Harry's Trails Around The World

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Postcards from Russia

Posted on April 17, 2012 at 5:40 PM

Foreword: I have been writing this over the past month. When I paste it in this site, there is always a formatting problem which means one space per line is lost and two words are glued together. The text below is far too long for me to edit it...so I apologise for the occasional lack of format, just use your imagination...

Part I, Train 010, Pskov-Tver, Russia   March 20, 18.30


There is something about trains. Something thatjust inspires me to write. Maybe it’s the flow, the fact that the images comeand go so fast, and so do the thoughts in my head, with the speed of light, andthis is when they are best expressed in words. This is probably the only trainthat I will be able to write on. And that’s because this is a ‘new generation’Russian train, not the old grotty Soviet variation. And that means that apartfrom lavishly sleek red-coloured seats that become bunks, one gets earphonesand a socket for the computer. There is also a restaurant car, but given thebudget cuts that I am subjecting myself to, starvation is the price to pay forall this travelling. A few kilos less will not hurt me anywhere, and I can restin the knowledge that I am nourishing my cultural credentials. This sleek trainalso features the most gorgeous attendant this side of the iron curtain, Iswear. Not the grotty old babas that get the Siberian routes, they save thesegorgeous girls for this sleek extra super train. Of course it all comes at aprice, but what the heck. A smile from a female like that can only melt you ina thousand pieces. My trip has been made worthwhile already.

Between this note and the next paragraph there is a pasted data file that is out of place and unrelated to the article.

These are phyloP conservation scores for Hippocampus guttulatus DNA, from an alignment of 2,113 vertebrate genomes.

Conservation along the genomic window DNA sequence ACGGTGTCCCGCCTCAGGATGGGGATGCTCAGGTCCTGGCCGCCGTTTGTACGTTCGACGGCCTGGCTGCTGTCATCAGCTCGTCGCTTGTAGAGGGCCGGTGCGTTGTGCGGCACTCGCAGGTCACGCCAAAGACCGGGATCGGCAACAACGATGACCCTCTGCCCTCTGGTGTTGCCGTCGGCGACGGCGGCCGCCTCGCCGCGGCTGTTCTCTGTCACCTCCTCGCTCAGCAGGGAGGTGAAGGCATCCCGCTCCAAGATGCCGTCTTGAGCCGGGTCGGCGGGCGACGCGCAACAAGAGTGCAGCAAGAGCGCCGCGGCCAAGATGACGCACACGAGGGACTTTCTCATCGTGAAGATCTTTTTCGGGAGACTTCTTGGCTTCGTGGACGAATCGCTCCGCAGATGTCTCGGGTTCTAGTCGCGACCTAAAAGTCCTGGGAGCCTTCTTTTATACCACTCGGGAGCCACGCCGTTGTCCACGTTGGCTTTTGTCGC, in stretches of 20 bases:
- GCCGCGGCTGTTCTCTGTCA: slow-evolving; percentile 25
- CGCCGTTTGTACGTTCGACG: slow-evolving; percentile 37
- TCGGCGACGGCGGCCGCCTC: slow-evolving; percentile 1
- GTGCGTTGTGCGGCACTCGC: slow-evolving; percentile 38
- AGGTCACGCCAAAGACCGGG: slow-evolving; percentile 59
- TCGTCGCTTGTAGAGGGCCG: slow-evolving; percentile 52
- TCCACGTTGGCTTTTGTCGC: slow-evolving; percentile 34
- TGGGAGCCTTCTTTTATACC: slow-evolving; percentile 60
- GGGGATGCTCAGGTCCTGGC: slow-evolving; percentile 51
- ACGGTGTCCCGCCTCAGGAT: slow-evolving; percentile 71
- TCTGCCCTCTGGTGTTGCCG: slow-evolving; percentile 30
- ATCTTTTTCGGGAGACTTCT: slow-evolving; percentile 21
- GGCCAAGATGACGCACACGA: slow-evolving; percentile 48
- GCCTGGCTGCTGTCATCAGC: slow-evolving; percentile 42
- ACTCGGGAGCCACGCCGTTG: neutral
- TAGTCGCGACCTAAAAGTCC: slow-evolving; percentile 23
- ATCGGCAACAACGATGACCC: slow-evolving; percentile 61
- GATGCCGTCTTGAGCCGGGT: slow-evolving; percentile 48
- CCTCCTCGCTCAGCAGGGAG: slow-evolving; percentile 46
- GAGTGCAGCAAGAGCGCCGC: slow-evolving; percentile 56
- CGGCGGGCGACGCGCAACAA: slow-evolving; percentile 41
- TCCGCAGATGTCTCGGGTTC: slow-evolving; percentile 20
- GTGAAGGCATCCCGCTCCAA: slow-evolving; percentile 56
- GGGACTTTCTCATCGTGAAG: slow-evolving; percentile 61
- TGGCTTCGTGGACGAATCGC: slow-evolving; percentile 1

Landing yesterday in St. Petersburg in the fog and snow, Iwondered how come spring officially starts on March 21. But that was yesterday,and this morning it actually got worse. Vehicle drivers here seem oblivious tothese weather conditions to be honest. The marshrutka from the airport (Russiais one of these great places where you can still get from/to the airport forless than a euro in a marshrutka) whizzed down the slush of the avenues of St.Petersburg in what appeared like the speed of light. Just a quick look at theplace, and you know you are somewhere grand. Mental note: do St. Petersburg justice while I have theone-year visa and spend at least 3 days exploring it, this is my chance. Aftera bumpy ride, I was deposited in the centre of this metropolis and headed forthe bus station with the confidence of somebody who knows exactly where he isgoing. Good planning is essential for these trips, nothing more than that. So Imade the 1 pm bus to Novgorod, Russia’sself-proclaimed oldest city, featuring a kremlin, a river, a bridge, variousold buildings, stuff tourism brochures are made of. Sadly, tourism brochuresare made in the summer and not on March 19 in snowfall and puddles that freezeyour socks instantly. Clearly I was the only tourist in town, though tourist isnot exactly how I would put it, this is a frenzy to go to every administrativeunit of the country rather than necessarily explore something. The wind blew meto pieces in the kremlin and taking pictures was almost mission impossible, sothe tourist activities lasted little more than 10 minutes and then I got down tothe business of issuing all the train tickets I will need on this leg of thetrip. What always surprises me is Russia is the pan-faced expressionsof the agents whose miserable fate it is to issue me with all these bizarretickets to and from places. They do the job without the least iota of surprise.The fact that I am a foreigner and asking for transportation to places nobodyhas ever heard of either doesn’t strike them in the least bit strange or theyare so mind numbed from a. the cold b. their job c. the former customers thatthey just go into autopilot and do it all. You cannot accuse them of not beingefficient, that’s for sure.